Baseball received a double black-eye over the past few seasons. Rampant player salaries and the steroid scandal drove some fans away, but the game remains and very little in this world beats some Cracker Jacks and a day at the ballpark.

I have enjoyed the following books recently:

Ball Four (Jim Bouton)
Bouton’s infamous “day in the life” found him blacklisted by the baseball establishment. Only recently has he been welcomed back into the fold. Bouton reveals the pranks, the camaraderie, and daily grind of a season.

Fair Ball (Bob Costas)
Costas discusses the greed that nearly killed baseball and resulted in the players’ strike of 1994.

Pitching in a Pinch (Christy Mathewson)
Mathewson remains one of the greatest pitchers of all time. Written after he retired, Pitching in a Pinch provides a fascinating account of what baseball was like in the 1900s and 1910s.

Monday, April 06, 2009

The Pursuit of Scholastic Truth

One of the most learned and accomplished American historians in modern times passed away recently. To someone who very much values and respects education and scholarship, tracing John Hope Franklin’s career in academia is like strolling down a path through some of this country’s highest ranking institutions of higher education. He was an educator at Harvard, Cornell, Duke, U.C. Berkeley, as well as the University of Chicago and received 90 honorary degrees throughout the course of his life.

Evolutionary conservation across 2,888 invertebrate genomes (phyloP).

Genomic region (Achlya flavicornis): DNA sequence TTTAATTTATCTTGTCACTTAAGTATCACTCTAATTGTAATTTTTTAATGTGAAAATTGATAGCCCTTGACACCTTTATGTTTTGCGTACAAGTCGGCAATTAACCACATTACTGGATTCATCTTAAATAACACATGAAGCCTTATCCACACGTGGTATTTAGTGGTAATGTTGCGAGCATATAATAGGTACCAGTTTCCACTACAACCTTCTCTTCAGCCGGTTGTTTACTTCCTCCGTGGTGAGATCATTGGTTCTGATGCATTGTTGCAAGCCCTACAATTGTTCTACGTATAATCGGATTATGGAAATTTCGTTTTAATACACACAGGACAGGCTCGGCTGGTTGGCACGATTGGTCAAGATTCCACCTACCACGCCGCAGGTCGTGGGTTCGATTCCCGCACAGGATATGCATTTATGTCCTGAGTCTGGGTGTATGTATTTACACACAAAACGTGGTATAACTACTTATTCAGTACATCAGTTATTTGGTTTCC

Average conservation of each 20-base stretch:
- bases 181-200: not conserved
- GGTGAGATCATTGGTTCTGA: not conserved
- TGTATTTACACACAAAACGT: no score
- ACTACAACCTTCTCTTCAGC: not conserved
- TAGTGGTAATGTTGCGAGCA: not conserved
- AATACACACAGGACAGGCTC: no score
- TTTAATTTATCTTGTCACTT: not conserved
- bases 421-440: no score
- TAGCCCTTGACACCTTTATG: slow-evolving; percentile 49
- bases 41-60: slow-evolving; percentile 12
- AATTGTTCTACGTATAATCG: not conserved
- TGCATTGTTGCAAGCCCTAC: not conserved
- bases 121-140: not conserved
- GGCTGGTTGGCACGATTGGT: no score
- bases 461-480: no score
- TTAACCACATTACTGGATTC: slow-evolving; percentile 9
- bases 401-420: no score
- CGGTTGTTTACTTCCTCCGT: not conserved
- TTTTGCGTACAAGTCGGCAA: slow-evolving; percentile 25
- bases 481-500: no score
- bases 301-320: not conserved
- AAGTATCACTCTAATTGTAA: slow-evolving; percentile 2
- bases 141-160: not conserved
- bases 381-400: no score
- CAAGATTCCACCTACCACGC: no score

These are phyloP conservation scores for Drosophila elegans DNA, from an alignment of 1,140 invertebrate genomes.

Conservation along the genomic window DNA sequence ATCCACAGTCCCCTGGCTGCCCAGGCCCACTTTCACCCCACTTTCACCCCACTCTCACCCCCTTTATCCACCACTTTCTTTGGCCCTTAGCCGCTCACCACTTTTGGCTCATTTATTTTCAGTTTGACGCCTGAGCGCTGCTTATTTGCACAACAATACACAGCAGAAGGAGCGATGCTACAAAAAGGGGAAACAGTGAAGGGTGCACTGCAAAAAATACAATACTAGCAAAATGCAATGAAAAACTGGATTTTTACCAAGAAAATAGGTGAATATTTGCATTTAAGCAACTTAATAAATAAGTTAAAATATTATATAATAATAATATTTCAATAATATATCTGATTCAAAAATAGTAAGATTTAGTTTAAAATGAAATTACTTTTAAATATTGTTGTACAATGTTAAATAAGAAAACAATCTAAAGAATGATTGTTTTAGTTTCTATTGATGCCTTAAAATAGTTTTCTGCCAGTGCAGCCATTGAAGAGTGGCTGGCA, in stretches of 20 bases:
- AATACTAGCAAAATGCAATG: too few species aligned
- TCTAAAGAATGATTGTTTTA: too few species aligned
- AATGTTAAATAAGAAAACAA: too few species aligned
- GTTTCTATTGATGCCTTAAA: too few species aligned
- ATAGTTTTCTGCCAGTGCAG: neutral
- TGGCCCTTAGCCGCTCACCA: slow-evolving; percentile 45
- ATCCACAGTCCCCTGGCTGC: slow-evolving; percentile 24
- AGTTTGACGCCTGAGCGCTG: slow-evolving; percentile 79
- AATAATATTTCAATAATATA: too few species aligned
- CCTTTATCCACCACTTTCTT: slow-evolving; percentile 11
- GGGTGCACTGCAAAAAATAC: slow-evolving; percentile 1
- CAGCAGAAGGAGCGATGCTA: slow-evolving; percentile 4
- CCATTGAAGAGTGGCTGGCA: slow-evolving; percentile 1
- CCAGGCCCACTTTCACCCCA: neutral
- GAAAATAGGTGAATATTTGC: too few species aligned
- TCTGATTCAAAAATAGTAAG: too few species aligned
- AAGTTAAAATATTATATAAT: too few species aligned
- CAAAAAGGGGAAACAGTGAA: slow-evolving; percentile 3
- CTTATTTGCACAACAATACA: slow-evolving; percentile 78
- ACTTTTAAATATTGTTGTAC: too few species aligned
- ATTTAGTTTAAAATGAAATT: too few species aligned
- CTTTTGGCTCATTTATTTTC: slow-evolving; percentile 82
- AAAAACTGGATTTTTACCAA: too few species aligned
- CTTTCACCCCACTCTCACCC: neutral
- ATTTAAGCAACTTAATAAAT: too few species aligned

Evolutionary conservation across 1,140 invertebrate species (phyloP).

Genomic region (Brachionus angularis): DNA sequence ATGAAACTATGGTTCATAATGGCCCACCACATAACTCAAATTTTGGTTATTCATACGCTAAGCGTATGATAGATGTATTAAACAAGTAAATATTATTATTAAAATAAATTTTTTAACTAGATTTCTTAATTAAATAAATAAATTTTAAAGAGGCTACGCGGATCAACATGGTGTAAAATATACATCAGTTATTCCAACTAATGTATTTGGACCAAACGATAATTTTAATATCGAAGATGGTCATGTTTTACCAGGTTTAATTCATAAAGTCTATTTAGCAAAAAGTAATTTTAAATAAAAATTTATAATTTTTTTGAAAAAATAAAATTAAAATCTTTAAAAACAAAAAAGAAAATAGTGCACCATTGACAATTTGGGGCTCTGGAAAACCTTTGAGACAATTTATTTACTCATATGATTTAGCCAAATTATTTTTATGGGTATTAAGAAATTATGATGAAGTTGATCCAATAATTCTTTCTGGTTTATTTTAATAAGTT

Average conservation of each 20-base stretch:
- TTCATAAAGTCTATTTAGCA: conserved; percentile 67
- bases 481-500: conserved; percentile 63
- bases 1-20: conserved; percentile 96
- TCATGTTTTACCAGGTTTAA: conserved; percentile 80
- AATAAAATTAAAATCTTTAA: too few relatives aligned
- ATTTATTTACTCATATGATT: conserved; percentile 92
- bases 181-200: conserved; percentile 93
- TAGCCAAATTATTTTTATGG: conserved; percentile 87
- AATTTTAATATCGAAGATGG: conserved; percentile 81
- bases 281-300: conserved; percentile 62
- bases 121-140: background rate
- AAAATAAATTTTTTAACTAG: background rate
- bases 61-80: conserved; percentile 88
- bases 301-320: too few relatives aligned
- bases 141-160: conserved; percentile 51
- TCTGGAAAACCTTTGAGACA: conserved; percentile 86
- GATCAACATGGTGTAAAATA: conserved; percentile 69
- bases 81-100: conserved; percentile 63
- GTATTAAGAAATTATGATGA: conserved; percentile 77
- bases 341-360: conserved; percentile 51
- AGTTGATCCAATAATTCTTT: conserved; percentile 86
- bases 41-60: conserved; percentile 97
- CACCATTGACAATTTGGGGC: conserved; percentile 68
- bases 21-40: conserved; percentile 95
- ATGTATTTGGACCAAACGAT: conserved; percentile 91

Not surprising for an individual of African descent born in the American rural south, John Hope Franklin grew up amongst crushing racism and crippling poverty. Nonetheless, thanks in large part to his parents' influence, he was reading and writing by the age of four.

This love of scholarship and a strong personal sense of social justice would propel him to participate in two of this country’s most important events regarding civil rights. He provided Thurgood Marshall with valuable historical insight in mounting his landmark case of Brown vs. the Board of Education and he joined Martin Luther King Jr. in the march from Selma to Montgomery, Alabama.

John Hope Franklin is also the author of several important works establishing the integral role Americans of African descent have played throughout the course of this country’s history. One such title that is considered to be the definitive account of the subject is From Slavery to Freedom: a History of African Americans.

Find this and other notable books written by this prolific American scholar within the Austin Public Library’s collection. I’ve listed a few items below to get you started.


The color line: legacy for the twenty-first century

George Washington Williams: a biography

Mirror to America: the autobiography of John Hope Franklin

Runaway slaves: rebels on the plantation

In search of the promised land: a Black family and the Old South

Electronic Books:

The color line [electronic resource]: legacy for the twenty-first century

The free Negro in North Carolina, 1790-1860 [electronic resource]

Race and history [electronic resource]: selected essays, 1938-1988